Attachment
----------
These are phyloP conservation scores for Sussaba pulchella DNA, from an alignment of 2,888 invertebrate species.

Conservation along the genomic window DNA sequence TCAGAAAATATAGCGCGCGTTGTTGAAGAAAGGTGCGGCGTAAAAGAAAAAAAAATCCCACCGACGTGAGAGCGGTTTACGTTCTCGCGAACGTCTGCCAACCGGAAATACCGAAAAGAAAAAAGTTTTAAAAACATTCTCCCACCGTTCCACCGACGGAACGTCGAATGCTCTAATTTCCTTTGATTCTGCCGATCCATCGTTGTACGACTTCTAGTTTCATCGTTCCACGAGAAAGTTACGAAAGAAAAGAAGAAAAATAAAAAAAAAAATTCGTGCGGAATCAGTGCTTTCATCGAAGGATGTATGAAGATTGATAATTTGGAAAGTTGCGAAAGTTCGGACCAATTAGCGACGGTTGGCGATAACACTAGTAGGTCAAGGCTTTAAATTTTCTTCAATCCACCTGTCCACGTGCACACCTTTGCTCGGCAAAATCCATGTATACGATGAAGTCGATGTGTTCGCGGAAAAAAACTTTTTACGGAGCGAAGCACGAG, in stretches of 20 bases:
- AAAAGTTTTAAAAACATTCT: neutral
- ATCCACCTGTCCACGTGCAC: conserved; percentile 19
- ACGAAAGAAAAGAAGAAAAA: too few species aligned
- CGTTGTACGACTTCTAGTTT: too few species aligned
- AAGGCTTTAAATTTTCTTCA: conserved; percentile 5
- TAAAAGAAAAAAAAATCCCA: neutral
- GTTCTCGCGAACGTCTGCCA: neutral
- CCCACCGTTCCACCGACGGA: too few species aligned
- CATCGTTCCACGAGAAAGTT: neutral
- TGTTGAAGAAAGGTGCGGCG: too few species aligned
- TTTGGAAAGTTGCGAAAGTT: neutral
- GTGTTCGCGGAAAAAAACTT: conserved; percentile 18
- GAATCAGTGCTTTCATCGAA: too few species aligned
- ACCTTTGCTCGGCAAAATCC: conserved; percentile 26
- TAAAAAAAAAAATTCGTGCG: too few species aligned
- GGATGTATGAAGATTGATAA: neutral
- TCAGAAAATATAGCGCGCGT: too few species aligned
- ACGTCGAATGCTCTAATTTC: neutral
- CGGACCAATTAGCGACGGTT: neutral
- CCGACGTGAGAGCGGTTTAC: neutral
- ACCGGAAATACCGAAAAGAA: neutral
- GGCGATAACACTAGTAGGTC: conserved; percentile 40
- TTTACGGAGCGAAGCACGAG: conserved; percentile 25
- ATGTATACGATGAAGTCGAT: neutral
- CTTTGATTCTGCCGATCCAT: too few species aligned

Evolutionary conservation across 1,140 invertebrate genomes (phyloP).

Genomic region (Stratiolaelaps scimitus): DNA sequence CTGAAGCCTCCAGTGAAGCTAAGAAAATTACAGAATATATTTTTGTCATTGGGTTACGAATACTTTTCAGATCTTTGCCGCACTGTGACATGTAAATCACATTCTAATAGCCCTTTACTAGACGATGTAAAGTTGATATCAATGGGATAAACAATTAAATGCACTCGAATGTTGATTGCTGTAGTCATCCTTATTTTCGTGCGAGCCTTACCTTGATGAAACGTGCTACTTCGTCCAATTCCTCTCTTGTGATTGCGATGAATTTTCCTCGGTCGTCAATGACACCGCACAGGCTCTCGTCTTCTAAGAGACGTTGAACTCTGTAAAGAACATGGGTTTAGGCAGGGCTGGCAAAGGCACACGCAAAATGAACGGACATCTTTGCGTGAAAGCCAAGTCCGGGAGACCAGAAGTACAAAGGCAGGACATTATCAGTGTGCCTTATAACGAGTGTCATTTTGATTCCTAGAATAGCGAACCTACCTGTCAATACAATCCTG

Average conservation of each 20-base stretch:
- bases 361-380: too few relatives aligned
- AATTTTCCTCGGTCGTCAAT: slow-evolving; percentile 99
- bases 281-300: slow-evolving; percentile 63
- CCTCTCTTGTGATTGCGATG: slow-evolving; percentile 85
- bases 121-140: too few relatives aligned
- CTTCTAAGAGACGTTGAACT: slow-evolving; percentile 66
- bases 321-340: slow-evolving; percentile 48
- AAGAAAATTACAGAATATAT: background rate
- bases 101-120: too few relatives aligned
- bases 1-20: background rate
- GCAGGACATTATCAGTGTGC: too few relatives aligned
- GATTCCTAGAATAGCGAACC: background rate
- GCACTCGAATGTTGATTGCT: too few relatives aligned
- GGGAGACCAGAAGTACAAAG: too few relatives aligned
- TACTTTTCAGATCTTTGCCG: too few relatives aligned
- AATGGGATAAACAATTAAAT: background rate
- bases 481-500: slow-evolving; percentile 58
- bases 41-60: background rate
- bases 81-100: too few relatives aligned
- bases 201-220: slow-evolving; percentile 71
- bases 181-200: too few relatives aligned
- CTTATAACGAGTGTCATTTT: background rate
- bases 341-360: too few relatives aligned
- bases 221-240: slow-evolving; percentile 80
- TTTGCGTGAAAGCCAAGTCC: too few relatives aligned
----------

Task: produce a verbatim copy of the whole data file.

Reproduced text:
These are phyloP conservation scores for Sussaba pulchella DNA, from an alignment of 2,888 invertebrate species.

Conservation along the genomic window DNA sequence TCAGAAAATATAGCGCGCGTTGTTGAAGAAAGGTGCGGCGTAAAAGAAAAAAAAATCCCACCGACGTGAGAGCGGTTTACGTTCTCGCGAACGTCTGCCAACCGGAAATACCGAAAAGAAAAAAGTTTTAAAAACATTCTCCCACCGTTCCACCGACGGAACGTCGAATGCTCTAATTTCCTTTGATTCTGCCGATCCATCGTTGTACGACTTCTAGTTTCATCGTTCCACGAGAAAGTTACGAAAGAAAAGAAGAAAAATAAAAAAAAAAATTCGTGCGGAATCAGTGCTTTCATCGAAGGATGTATGAAGATTGATAATTTGGAAAGTTGCGAAAGTTCGGACCAATTAGCGACGGTTGGCGATAACACTAGTAGGTCAAGGCTTTAAATTTTCTTCAATCCACCTGTCCACGTGCACACCTTTGCTCGGCAAAATCCATGTATACGATGAAGTCGATGTGTTCGCGGAAAAAAACTTTTTACGGAGCGAAGCACGAG, in stretches of 20 bases:
- AAAAGTTTTAAAAACATTCT: neutral
- ATCCACCTGTCCACGTGCAC: conserved; percentile 19
- ACGAAAGAAAAGAAGAAAAA: too few species aligned
- CGTTGTACGACTTCTAGTTT: too few species aligned
- AAGGCTTTAAATTTTCTTCA: conserved; percentile 5
- TAAAAGAAAAAAAAATCCCA: neutral
- GTTCTCGCGAACGTCTGCCA: neutral
- CCCACCGTTCCACCGACGGA: too few species aligned
- CATCGTTCCACGAGAAAGTT: neutral
- TGTTGAAGAAAGGTGCGGCG: too few species aligned
- TTTGGAAAGTTGCGAAAGTT: neutral
- GTGTTCGCGGAAAAAAACTT: conserved; percentile 18
- GAATCAGTGCTTTCATCGAA: too few species aligned
- ACCTTTGCTCGGCAAAATCC: conserved; percentile 26
- TAAAAAAAAAAATTCGTGCG: too few species aligned
- GGATGTATGAAGATTGATAA: neutral
- TCAGAAAATATAGCGCGCGT: too few species aligned
- ACGTCGAATGCTCTAATTTC: neutral
- CGGACCAATTAGCGACGGTT: neutral
- CCGACGTGAGAGCGGTTTAC: neutral
- ACCGGAAATACCGAAAAGAA: neutral
- GGCGATAACACTAGTAGGTC: conserved; percentile 40
- TTTACGGAGCGAAGCACGAG: conserved; percentile 25
- ATGTATACGATGAAGTCGAT: neutral
- CTTTGATTCTGCCGATCCAT: too few species aligned

Evolutionary conservation across 1,140 invertebrate genomes (phyloP).

Genomic region (Stratiolaelaps scimitus): DNA sequence CTGAAGCCTCCAGTGAAGCTAAGAAAATTACAGAATATATTTTTGTCATTGGGTTACGAATACTTTTCAGATCTTTGCCGCACTGTGACATGTAAATCACATTCTAATAGCCCTTTACTAGACGATGTAAAGTTGATATCAATGGGATAAACAATTAAATGCACTCGAATGTTGATTGCTGTAGTCATCCTTATTTTCGTGCGAGCCTTACCTTGATGAAACGTGCTACTTCGTCCAATTCCTCTCTTGTGATTGCGATGAATTTTCCTCGGTCGTCAATGACACCGCACAGGCTCTCGTCTTCTAAGAGACGTTGAACTCTGTAAAGAACATGGGTTTAGGCAGGGCTGGCAAAGGCACACGCAAAATGAACGGACATCTTTGCGTGAAAGCCAAGTCCGGGAGACCAGAAGTACAAAGGCAGGACATTATCAGTGTGCCTTATAACGAGTGTCATTTTGATTCCTAGAATAGCGAACCTACCTGTCAATACAATCCTG

Average conservation of each 20-base stretch:
- bases 361-380: too few relatives aligned
- AATTTTCCTCGGTCGTCAAT: slow-evolving; percentile 99
- bases 281-300: slow-evolving; percentile 63
- CCTCTCTTGTGATTGCGATG: slow-evolving; percentile 85
- bases 121-140: too few relatives aligned
- CTTCTAAGAGACGTTGAACT: slow-evolving; percentile 66
- bases 321-340: slow-evolving; percentile 48
- AAGAAAATTACAGAATATAT: background rate
- bases 101-120: too few relatives aligned
- bases 1-20: background rate
- GCAGGACATTATCAGTGTGC: too few relatives aligned
- GATTCCTAGAATAGCGAACC: background rate
- GCACTCGAATGTTGATTGCT: too few relatives aligned
- GGGAGACCAGAAGTACAAAG: too few relatives aligned
- TACTTTTCAGATCTTTGCCG: too few relatives aligned
- AATGGGATAAACAATTAAAT: background rate
- bases 481-500: slow-evolving; percentile 58
- bases 41-60: background rate
- bases 81-100: too few relatives aligned
- bases 201-220: slow-evolving; percentile 71
- bases 181-200: too few relatives aligned
- CTTATAACGAGTGTCATTTT: background rate
- bases 341-360: too few relatives aligned
- bases 221-240: slow-evolving; percentile 80
- TTTGCGTGAAAGCCAAGTCC: too few relatives aligned